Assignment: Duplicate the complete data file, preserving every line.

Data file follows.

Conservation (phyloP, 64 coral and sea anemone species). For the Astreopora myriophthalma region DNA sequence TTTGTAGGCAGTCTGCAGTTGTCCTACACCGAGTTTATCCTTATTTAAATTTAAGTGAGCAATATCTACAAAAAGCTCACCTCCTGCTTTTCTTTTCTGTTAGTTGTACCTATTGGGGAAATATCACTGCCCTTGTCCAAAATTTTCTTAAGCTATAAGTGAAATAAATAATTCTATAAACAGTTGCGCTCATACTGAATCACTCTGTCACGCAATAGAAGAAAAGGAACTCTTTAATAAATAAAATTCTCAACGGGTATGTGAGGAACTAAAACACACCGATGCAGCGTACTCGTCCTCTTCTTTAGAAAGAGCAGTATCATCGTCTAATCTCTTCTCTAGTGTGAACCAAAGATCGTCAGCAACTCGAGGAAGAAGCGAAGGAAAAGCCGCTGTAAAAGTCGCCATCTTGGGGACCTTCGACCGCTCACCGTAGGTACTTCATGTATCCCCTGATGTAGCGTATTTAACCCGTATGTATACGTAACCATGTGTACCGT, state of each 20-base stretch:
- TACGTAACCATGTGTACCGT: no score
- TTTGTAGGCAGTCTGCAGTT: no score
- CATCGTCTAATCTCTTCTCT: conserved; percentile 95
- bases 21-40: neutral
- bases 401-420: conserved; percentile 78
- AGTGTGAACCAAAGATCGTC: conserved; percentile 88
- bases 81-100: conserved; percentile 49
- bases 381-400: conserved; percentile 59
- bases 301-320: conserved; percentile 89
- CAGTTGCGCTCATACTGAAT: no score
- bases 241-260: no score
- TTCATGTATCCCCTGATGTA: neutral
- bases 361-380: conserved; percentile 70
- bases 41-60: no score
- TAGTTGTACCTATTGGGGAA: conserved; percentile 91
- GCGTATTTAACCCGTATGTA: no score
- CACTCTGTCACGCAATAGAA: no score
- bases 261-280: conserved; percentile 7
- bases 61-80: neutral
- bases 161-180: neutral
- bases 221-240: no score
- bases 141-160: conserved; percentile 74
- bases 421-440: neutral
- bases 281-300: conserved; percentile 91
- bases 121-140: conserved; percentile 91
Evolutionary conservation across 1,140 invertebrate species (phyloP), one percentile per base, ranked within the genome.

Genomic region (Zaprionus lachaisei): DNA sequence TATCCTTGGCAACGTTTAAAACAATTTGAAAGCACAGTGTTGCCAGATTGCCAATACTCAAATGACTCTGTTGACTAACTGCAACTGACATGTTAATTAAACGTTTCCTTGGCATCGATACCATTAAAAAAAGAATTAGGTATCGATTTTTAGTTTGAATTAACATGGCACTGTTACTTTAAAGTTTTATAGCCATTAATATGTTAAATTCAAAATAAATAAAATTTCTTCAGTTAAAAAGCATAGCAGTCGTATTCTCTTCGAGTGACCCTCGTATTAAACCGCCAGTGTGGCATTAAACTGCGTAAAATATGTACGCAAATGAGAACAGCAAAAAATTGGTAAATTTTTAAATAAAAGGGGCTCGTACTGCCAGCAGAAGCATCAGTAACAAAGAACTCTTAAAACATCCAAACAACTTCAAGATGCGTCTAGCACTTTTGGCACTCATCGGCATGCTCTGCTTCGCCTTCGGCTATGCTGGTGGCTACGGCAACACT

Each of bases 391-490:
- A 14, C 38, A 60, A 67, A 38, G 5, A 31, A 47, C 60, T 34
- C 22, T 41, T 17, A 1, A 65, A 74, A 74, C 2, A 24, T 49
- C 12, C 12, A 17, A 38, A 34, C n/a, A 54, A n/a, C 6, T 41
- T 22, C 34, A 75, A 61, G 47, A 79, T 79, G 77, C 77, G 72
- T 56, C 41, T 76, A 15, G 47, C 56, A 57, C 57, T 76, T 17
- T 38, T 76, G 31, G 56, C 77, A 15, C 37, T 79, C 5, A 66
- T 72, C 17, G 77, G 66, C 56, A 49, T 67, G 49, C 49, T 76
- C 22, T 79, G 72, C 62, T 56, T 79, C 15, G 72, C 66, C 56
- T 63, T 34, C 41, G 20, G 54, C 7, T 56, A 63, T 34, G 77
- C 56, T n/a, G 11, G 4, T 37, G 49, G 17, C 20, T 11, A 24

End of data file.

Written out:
Conservation (phyloP, 64 coral and sea anemone species). For the Astreopora myriophthalma region DNA sequence TTTGTAGGCAGTCTGCAGTTGTCCTACACCGAGTTTATCCTTATTTAAATTTAAGTGAGCAATATCTACAAAAAGCTCACCTCCTGCTTTTCTTTTCTGTTAGTTGTACCTATTGGGGAAATATCACTGCCCTTGTCCAAAATTTTCTTAAGCTATAAGTGAAATAAATAATTCTATAAACAGTTGCGCTCATACTGAATCACTCTGTCACGCAATAGAAGAAAAGGAACTCTTTAATAAATAAAATTCTCAACGGGTATGTGAGGAACTAAAACACACCGATGCAGCGTACTCGTCCTCTTCTTTAGAAAGAGCAGTATCATCGTCTAATCTCTTCTCTAGTGTGAACCAAAGATCGTCAGCAACTCGAGGAAGAAGCGAAGGAAAAGCCGCTGTAAAAGTCGCCATCTTGGGGACCTTCGACCGCTCACCGTAGGTACTTCATGTATCCCCTGATGTAGCGTATTTAACCCGTATGTATACGTAACCATGTGTACCGT, state of each 20-base stretch:
- TACGTAACCATGTGTACCGT: no score
- TTTGTAGGCAGTCTGCAGTT: no score
- CATCGTCTAATCTCTTCTCT: conserved; percentile 95
- bases 21-40: neutral
- bases 401-420: conserved; percentile 78
- AGTGTGAACCAAAGATCGTC: conserved; percentile 88
- bases 81-100: conserved; percentile 49
- bases 381-400: conserved; percentile 59
- bases 301-320: conserved; percentile 89
- CAGTTGCGCTCATACTGAAT: no score
- bases 241-260: no score
- TTCATGTATCCCCTGATGTA: neutral
- bases 361-380: conserved; percentile 70
- bases 41-60: no score
- TAGTTGTACCTATTGGGGAA: conserved; percentile 91
- GCGTATTTAACCCGTATGTA: no score
- CACTCTGTCACGCAATAGAA: no score
- bases 261-280: conserved; percentile 7
- bases 61-80: neutral
- bases 161-180: neutral
- bases 221-240: no score
- bases 141-160: conserved; percentile 74
- bases 421-440: neutral
- bases 281-300: conserved; percentile 91
- bases 121-140: conserved; percentile 91
Evolutionary conservation across 1,140 invertebrate species (phyloP), one percentile per base, ranked within the genome.

Genomic region (Zaprionus lachaisei): DNA sequence TATCCTTGGCAACGTTTAAAACAATTTGAAAGCACAGTGTTGCCAGATTGCCAATACTCAAATGACTCTGTTGACTAACTGCAACTGACATGTTAATTAAACGTTTCCTTGGCATCGATACCATTAAAAAAAGAATTAGGTATCGATTTTTAGTTTGAATTAACATGGCACTGTTACTTTAAAGTTTTATAGCCATTAATATGTTAAATTCAAAATAAATAAAATTTCTTCAGTTAAAAAGCATAGCAGTCGTATTCTCTTCGAGTGACCCTCGTATTAAACCGCCAGTGTGGCATTAAACTGCGTAAAATATGTACGCAAATGAGAACAGCAAAAAATTGGTAAATTTTTAAATAAAAGGGGCTCGTACTGCCAGCAGAAGCATCAGTAACAAAGAACTCTTAAAACATCCAAACAACTTCAAGATGCGTCTAGCACTTTTGGCACTCATCGGCATGCTCTGCTTCGCCTTCGGCTATGCTGGTGGCTACGGCAACACT

Each of bases 391-490:
- A 14, C 38, A 60, A 67, A 38, G 5, A 31, A 47, C 60, T 34
- C 22, T 41, T 17, A 1, A 65, A 74, A 74, C 2, A 24, T 49
- C 12, C 12, A 17, A 38, A 34, C n/a, A 54, A n/a, C 6, T 41
- T 22, C 34, A 75, A 61, G 47, A 79, T 79, G 77, C 77, G 72
- T 56, C 41, T 76, A 15, G 47, C 56, A 57, C 57, T 76, T 17
- T 38, T 76, G 31, G 56, C 77, A 15, C 37, T 79, C 5, A 66
- T 72, C 17, G 77, G 66, C 56, A 49, T 67, G 49, C 49, T 76
- C 22, T 79, G 72, C 62, T 56, T 79, C 15, G 72, C 66, C 56
- T 63, T 34, C 41, G 20, G 54, C 7, T 56, A 63, T 34, G 77
- C 56, T n/a, G 11, G 4, T 37, G 49, G 17, C 20, T 11, A 24